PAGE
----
Proteus: hands-on


A first-person game in which the player explores a landscape is not an especially original idea in itself. Those who have played The Elder Scrolls series, the first-person Fallout reboot, or the S.T.A.L.K.E.R. games will know well the joys of going on an exploratory ramble. Yet in all these games danger also has a constant presence. You may enjoy the tattered scrubland of The Zone but you also have to think about health, ammunition, horrible things trying to kill you and, importantly, your mission objectives. But what if you didn’t have any of these distractions? What if it were just you and the landscape? That game would be Proteus.

I’m hesitant to call Proteus a game about exploration because in many ways exploration has, in my mind at least, connotations of survival and discovery. Throughout history exploration has generally been an exercise in gaining resources; often entailing an element of danger or the unknown (whether due to jungles, the high seas or fire-spewing ants). Proteus has nothing to say about resource hunting or dangerous, unfamiliar environments; you don’t prepare for the adventure in any way and Proteus’ landscape will be familiar to any of those who’ve ever wandered through the countryside. But this isn’t to say the game is uninteresting because if this game isn’t about exploration, then it’s something far more unique. It’s possibly the first game to be entirely about landscape. By stripping away the complex mechanics of survival and narrative, it is Proteus’ landscape which acts as the single most important subject of the player’s experience.

The game begins with the player ‘waking up’ on a glistening sea and stepping forth onto an island. Visually the island’s landscape is striking in that it uses heavily pixelated and textureless graphics to depict a detailed, beautiful and very dynamic environment. Though trees are square-shaped pink blobs they still sway and rustle in the wind, and despite the lack of texture watching rain clouds forming off the sea and rolling over the land is still utterly breathtaking.

The music and sound design is equally impressive. Termed a ‘reactive ambient soundtrack’ and composed by David Kanaga, Proteus’ soundtrack, which often takes on a soft ambient tone, adapts and changes to the player’s location and immediate environment. Walking up to the snowy peak of a mountain might cause the sound to turn even sparser with a windblown quietness related to the pure white of the snow cap; in a sunny meadow the music gets lighter, more relaxed.

Similarly the few animals which you will encounter have specific sounds which play as you move towards them. Approaching a valley I found several rabbits/frogs (its hard to decide – they seemed more ‘bunny’ in one place and more ‘frog’ in another), and each made a different sound when I walked up to them. I soon found myself darting about, chasing these poor creatures, trying to make some sort of tune. Another time I didn’t even notice their presence until out of the blue the chirping sound of a rabbit darting away to my left broke my lulling ascent of a hill – causing me to once again chase after it.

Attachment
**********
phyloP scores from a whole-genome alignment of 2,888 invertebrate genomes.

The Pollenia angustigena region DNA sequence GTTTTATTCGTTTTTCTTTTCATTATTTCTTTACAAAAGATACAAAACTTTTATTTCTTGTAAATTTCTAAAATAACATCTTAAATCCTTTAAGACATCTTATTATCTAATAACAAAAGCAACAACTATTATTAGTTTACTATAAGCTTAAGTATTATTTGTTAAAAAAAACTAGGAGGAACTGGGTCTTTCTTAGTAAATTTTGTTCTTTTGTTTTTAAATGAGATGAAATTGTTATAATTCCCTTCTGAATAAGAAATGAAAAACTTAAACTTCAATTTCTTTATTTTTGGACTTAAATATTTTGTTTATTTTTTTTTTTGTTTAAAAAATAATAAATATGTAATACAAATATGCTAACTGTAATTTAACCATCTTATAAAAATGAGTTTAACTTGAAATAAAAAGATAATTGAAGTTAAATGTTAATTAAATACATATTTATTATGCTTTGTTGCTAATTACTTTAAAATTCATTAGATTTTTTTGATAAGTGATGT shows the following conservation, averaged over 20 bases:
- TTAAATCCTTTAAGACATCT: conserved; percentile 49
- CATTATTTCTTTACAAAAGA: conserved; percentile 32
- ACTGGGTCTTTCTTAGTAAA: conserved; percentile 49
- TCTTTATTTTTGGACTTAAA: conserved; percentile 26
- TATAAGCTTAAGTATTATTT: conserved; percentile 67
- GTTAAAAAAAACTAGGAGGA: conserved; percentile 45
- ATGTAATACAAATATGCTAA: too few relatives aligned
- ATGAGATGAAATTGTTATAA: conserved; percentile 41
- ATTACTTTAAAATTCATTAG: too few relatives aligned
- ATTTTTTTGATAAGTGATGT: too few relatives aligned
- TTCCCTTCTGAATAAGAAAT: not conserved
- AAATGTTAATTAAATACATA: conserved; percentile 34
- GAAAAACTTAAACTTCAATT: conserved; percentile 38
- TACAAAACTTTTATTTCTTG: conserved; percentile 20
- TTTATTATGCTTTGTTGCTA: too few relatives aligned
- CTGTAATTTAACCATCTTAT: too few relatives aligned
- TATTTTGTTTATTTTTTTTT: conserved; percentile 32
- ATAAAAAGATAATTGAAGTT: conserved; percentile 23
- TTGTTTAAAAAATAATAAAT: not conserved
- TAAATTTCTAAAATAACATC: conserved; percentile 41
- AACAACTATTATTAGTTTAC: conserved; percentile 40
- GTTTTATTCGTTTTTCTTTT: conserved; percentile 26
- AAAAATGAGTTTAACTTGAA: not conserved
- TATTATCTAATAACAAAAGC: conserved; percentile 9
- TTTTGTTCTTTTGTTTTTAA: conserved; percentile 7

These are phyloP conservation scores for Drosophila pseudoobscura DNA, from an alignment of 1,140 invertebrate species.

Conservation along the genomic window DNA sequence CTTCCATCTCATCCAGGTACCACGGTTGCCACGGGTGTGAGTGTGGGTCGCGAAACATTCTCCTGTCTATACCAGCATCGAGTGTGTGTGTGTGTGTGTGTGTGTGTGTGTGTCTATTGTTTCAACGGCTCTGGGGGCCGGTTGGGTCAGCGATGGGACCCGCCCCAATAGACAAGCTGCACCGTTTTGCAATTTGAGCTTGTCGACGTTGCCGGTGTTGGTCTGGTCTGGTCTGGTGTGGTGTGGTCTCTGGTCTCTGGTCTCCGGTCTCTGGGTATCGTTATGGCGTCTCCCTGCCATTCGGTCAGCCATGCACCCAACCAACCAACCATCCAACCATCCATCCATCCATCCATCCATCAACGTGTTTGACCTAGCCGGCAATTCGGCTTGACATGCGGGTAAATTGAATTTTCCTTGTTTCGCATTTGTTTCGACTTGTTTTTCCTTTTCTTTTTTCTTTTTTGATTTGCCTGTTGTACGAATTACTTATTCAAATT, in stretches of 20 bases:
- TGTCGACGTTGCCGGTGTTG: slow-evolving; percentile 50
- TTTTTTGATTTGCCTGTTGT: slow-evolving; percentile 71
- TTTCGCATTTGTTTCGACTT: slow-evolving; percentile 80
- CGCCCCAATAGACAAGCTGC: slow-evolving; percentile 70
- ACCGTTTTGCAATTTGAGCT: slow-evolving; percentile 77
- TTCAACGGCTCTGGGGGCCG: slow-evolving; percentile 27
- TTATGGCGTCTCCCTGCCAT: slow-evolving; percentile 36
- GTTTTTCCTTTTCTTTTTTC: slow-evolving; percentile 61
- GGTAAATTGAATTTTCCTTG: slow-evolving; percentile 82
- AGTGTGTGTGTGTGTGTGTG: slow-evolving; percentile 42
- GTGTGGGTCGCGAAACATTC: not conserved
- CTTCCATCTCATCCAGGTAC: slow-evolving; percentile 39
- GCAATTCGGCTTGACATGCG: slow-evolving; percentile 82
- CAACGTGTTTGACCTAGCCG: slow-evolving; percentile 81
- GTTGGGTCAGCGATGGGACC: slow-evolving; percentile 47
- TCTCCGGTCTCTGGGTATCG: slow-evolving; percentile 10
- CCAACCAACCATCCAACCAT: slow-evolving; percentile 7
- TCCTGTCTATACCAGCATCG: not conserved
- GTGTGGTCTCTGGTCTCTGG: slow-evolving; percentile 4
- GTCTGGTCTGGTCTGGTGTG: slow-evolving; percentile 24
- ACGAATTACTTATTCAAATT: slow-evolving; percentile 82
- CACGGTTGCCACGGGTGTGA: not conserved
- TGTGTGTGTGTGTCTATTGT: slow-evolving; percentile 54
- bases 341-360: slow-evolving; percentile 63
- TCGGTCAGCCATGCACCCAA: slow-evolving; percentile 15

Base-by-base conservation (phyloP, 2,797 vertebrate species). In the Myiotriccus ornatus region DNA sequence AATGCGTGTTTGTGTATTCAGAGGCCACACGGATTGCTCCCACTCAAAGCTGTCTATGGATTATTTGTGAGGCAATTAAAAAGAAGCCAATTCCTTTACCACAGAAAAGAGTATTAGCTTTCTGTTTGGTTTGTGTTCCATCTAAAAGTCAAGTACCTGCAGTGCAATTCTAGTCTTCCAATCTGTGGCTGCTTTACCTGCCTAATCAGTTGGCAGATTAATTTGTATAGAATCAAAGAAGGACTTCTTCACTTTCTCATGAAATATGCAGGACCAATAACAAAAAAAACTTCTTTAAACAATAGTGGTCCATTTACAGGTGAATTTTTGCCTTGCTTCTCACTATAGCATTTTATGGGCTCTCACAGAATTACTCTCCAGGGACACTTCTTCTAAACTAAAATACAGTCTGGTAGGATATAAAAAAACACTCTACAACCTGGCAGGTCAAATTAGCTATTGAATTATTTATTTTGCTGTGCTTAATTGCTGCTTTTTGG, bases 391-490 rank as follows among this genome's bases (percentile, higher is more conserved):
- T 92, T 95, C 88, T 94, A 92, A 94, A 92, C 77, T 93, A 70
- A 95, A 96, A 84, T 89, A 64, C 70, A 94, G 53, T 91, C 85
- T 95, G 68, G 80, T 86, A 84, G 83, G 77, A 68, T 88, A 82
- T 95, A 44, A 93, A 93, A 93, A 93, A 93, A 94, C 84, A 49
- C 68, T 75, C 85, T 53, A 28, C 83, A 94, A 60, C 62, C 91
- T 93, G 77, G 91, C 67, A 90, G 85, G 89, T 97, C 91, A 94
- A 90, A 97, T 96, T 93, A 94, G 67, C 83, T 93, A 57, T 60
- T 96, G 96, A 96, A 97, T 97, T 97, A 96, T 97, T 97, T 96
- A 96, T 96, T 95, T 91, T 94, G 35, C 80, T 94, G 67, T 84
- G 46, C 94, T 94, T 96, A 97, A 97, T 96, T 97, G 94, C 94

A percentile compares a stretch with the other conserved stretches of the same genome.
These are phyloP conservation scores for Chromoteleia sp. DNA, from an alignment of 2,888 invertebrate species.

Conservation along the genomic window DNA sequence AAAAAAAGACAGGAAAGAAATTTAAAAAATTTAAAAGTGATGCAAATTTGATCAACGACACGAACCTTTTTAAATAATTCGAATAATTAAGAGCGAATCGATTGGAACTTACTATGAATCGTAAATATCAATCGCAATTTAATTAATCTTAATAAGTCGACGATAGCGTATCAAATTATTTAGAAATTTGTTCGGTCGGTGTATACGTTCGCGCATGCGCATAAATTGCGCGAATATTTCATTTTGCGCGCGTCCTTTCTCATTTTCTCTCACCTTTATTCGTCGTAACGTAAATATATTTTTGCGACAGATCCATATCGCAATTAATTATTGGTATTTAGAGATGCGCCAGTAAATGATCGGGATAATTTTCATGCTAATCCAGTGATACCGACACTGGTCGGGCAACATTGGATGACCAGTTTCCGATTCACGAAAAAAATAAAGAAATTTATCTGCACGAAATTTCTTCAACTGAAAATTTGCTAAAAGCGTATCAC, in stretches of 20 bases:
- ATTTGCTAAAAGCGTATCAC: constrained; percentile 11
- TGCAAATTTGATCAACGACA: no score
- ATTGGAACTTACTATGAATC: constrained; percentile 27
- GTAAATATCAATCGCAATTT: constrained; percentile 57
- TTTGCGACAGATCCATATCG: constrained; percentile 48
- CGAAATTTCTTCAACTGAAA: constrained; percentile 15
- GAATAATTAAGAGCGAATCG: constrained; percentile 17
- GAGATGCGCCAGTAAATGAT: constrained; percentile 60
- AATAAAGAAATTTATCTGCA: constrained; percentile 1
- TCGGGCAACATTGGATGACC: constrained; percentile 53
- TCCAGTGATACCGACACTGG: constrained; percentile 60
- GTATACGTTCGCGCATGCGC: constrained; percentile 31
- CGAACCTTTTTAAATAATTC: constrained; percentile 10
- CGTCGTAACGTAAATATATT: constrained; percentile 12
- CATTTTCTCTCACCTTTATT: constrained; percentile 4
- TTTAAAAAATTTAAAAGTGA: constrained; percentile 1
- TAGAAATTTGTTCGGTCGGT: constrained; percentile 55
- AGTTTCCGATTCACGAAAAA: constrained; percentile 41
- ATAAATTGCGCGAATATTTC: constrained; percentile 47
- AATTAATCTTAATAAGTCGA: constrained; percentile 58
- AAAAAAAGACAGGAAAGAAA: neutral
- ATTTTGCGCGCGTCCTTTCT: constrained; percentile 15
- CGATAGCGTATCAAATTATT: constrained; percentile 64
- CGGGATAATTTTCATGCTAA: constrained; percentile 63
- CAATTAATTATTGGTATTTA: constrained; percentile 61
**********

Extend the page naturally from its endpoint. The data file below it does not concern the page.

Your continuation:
The interaction between the visuals and the sound design adds a surprising depth to the experience of simply wandering. In full swing the game doesn’t just take away game mechanics such as looting or combat, it makes you forget that they were ever necessary. It turns the landscape into an adventure in itself. There is a narrative of sorts which runs through the game as it stands now – as a paid beta which comes with pre-orders of the game – but it’s one which is related directly to changes in the landscape. These changes occur as scripted moments and provide dramatic beats to the experience.

It’s hard to really discuss Proteus without giving too much of the experience away. The game is also not yet finished, so it’s hard to know whether there will be any serious changes made before release; though seeing as the game is likely to be released in the autumn massive changes are not overly likely.

As it stands the game will no doubt capture many peoples’ imaginations and hopefully spark some interesting discussions. Personally I am reminded of how landscape painting was born from several painters taking scenery, used as settings for narrative paintings, and made it the central subject of their work. Proteus seems to take the principles of engaging with a setting, found in games like Skyrim and Stalker, and produces something more akin to a ‘landscape game’.

Proteus is set to be released in the Autumn of 2012. You can purchase the game here:

Related Posts with Thumbnails

Written by Joe S

A student of all things you can sit down and look at. I live in the West of England (between the Severn and Bristol) where I spend my time watching short, confusing films about landscape and attempting to write on the subject of videogames.

Leave a Reply